In August 1978, May sold the 70-store Consumers chain of catalog merchants to the Canadian Consumers Distributing.[7][8] It closed its stores in 1996.[9]

In 1986, May acquired the Associated Dry Goods holding company and its chains (including Loehmann's, Lord & Taylor, and Caldor), the largest-ever retail acquisition in history at that time.[10]

In 1987, May renamed the five-unit May-Cohens as May Florida and sells the ten stores from Robinson’s of Florida to Maison Blanche so as to give them a foothold in the Floridan market. Stores at Tyrone Square, Orlando Fashion Square, WestShore Plaza, Altamonte Mall, University Square Mall, Countryside Mall, Southgate Plaza, Edison Mall, Coastland Center, and The Florida Mall were included in the deal along with a proposed 11th store at Lakeland Square Mall. May acquired Foley's in Houston and Filene's in Boston from Federated Department Stores whereas May Florida was also acquired by Maison Blanche. As a result, May withdrew from Florida by closing the Gateway location and converting those at Roosevelt Square, Regency Square, Volusia Mall, and Orange Park Mall under the Maison Blanche nameplate. [11]

In 1993, May Company California and JW Robinsons merged to form Robinsons-May.

In 1995, May acquired the John Wanamaker chain based in Philadelphia. In 1996, May acquires the Strawbridge's chain based in Philadelphia.[12]

In 1998, May acquired The Jones Store chain based in Kansas City, Missouri.[12]

In 1999, May acquired Zions Cooperative Mercantile Institution based in Salt Lake City, folding it into the Meier & Frank subsidiary.[12]

In 2000, May Department Stores purchases David's Bridal.[13]

In 2004, May Department Stores takes over the Marshall Field's chain from Target Corporation.[14]

In 2005, May was acquired by Federated Department Stores for $11 billion in stock, with all former May divisions being folded into Federated's various Macy's branches.[14][15]

In 2006, over 400 former May stores, with their wide variety of long-standing brand names, were consolidated and renamed as Macy's. In addition, Federated sells off three former May chains (David's Bridal, Lord & Taylor and Priscilla of Boston).[14]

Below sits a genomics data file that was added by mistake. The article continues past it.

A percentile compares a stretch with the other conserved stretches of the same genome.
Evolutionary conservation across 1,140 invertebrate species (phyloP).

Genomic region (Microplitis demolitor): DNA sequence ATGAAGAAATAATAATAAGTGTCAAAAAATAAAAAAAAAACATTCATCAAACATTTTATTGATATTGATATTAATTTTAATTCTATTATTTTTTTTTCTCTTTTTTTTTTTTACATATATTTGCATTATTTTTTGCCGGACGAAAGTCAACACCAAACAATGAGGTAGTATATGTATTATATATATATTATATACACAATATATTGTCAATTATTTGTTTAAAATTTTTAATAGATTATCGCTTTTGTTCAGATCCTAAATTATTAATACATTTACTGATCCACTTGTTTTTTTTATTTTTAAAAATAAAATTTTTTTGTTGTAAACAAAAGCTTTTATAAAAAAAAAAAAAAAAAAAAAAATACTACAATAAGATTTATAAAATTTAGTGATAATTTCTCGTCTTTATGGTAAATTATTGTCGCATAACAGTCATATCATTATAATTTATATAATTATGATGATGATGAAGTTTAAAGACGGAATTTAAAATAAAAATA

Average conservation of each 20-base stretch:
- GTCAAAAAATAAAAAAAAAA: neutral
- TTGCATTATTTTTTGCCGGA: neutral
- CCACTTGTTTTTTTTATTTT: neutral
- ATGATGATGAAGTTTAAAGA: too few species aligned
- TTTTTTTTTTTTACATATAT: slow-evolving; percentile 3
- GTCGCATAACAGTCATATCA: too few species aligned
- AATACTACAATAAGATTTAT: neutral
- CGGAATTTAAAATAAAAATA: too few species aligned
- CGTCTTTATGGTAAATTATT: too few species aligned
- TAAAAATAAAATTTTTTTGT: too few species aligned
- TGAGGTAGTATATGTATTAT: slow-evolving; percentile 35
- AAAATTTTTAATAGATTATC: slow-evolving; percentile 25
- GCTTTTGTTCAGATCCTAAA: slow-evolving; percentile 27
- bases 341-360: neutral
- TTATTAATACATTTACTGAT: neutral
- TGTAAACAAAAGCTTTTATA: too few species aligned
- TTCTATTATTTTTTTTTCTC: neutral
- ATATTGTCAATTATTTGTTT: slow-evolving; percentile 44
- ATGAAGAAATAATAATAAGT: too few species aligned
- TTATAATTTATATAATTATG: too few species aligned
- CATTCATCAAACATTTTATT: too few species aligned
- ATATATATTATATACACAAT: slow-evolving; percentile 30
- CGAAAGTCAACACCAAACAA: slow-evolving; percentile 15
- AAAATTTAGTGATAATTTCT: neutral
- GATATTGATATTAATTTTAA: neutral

Merger of Federated and May[edit]

On February 28, 2005, Federated Department Stores, Inc. announced that they would acquire the May company for $11 billion.[16] To help finance the May Company deal, Federated agreed to sell its combined proprietary credit card business to Citigroup.[17] The merger was completed on August 30, 2005[18] after an assurance agreement was reached with the State Attorneys General of New York, California, Massachusetts, Maryland and Pennsylvania.[19]

By September 2006, all of the May regional nameplates, except for the Lord & Taylor chain, ceased to exist as Federated consolidated its operations under the Macy's mastheads including the stores most famous names Marshall Field's, Filene's, and Kaufmann's, as well as the last nameplate to still have the May name (Robinsons-May). All locations that were not sold off were rebranded as Macy's, except for one Hecht's location in Friendship Heights. That was rebuilt and rebranded as Bloomingdale's. In advance of the retail consolidation, May's credit call center in Lorain, Ohio, ceased operations on July 1, 2006. Lord & Taylor, the lone department store division not to be largely converted to the Macy's nameplate, was sold to a group of investors at NRDC Equity Partners, LLC for $1.2 billion in October 2006.[20] David's Bridal and After Hours Formalwear were sold in November 2006.[21]

May Centers[edit]

Around the beginning of the twentieth century, the May Department Stores Company created a real estate division that handled the purchase of land and the construction of the buildings that would house their new stand-alone department stores. Starting in 1947, when they wanted to open a new store for their May Company California division, May entered the new open-air shopping center development business with the construction of what would later become the Baldwin Hills Crenshaw Plaza in Los Angeles.[22] After that time, May became a major shopping center, and later mall developer when they began to develop new malls to house their newly proposed department stores.